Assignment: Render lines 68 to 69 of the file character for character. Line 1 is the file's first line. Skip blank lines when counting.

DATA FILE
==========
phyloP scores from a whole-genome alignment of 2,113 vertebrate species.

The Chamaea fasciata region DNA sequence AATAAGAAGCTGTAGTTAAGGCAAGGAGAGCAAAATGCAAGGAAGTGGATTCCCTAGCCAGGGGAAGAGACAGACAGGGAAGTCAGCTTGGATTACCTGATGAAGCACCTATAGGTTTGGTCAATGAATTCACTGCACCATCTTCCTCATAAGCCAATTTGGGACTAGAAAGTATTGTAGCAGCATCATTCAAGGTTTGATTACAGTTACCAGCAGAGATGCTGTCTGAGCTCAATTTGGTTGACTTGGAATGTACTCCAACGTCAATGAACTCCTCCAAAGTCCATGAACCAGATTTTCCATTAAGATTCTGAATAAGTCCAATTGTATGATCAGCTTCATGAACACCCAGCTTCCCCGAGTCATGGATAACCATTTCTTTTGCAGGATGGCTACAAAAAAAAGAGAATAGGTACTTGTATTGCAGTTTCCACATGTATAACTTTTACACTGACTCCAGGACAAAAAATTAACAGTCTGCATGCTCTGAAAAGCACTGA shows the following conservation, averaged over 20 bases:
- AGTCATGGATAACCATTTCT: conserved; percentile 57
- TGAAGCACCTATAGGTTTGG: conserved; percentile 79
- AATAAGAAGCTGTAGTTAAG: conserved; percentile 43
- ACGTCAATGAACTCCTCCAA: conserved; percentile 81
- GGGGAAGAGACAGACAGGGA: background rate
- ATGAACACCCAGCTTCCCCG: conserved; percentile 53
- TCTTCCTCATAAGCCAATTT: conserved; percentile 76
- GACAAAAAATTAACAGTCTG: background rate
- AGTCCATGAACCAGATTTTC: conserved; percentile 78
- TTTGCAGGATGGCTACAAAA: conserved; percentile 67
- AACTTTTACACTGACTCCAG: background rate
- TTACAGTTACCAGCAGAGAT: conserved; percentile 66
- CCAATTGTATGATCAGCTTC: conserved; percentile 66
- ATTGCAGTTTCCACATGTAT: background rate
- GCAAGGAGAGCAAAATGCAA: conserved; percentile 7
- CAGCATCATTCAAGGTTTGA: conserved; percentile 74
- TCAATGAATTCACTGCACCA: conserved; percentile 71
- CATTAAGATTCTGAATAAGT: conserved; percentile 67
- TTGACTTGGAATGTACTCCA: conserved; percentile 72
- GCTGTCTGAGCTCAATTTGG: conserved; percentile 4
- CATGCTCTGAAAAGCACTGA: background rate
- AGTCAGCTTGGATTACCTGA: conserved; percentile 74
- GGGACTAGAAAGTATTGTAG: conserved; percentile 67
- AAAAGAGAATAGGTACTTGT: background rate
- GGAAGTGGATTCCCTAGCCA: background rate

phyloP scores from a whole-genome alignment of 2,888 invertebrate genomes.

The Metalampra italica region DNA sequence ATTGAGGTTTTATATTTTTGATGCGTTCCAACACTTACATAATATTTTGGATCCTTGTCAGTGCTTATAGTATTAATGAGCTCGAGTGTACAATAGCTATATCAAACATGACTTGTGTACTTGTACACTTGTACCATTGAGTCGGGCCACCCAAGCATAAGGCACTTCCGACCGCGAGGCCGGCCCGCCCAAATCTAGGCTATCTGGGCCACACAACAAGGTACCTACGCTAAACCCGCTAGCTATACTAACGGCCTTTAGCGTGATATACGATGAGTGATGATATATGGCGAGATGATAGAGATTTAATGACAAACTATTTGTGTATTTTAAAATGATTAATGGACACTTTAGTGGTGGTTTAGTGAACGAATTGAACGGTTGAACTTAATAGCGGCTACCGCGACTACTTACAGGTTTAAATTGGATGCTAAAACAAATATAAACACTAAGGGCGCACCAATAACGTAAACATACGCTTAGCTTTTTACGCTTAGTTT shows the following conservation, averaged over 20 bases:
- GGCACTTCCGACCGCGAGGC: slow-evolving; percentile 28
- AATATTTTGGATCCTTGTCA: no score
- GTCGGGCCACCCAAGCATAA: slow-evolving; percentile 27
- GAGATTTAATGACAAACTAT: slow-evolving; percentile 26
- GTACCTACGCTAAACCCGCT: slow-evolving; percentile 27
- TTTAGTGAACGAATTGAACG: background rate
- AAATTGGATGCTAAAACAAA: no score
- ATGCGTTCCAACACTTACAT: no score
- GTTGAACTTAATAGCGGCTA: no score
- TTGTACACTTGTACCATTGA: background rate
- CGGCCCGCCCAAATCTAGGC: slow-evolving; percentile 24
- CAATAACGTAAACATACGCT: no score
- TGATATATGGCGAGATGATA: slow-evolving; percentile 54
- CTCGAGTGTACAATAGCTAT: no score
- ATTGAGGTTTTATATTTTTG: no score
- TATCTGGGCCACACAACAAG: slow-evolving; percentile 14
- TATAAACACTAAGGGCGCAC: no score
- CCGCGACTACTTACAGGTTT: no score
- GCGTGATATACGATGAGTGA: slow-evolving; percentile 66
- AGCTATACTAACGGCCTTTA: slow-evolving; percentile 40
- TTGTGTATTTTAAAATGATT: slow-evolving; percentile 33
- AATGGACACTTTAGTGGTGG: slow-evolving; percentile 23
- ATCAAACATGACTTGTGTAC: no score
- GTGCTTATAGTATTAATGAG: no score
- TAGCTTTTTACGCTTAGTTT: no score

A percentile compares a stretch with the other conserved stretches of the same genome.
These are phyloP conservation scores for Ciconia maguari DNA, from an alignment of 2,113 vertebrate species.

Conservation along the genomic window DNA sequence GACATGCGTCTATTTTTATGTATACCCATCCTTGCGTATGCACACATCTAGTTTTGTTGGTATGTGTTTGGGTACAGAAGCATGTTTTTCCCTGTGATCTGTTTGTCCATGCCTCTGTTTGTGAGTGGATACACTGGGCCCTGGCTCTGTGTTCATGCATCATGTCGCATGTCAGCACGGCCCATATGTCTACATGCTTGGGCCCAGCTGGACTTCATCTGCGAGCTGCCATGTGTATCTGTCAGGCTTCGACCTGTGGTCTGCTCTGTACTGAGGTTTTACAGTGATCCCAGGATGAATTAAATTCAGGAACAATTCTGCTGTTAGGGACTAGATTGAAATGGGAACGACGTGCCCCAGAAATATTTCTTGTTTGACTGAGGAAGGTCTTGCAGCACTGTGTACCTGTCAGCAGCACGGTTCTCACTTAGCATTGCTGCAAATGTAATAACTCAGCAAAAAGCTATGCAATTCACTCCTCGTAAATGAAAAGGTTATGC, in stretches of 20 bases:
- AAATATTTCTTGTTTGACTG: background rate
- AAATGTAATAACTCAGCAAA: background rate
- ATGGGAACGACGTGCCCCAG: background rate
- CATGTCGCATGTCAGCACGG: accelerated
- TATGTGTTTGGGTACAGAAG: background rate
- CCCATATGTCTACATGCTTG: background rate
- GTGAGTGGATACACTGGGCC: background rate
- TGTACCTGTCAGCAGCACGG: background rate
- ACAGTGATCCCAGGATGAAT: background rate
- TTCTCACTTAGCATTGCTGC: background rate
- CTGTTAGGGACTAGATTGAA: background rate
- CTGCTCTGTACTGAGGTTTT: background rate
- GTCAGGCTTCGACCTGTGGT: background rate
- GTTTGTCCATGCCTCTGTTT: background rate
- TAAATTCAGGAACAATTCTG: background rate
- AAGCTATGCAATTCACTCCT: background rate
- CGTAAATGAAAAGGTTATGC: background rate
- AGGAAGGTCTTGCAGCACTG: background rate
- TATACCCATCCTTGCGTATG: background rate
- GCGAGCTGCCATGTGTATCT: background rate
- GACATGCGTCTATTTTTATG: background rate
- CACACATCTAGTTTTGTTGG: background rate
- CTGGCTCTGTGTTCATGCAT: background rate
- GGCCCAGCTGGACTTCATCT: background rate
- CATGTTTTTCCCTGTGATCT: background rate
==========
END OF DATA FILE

- CTGTTAGGGACTAGATTGAA: background rate
- CTGCTCTGTACTGAGGTTTT: background rate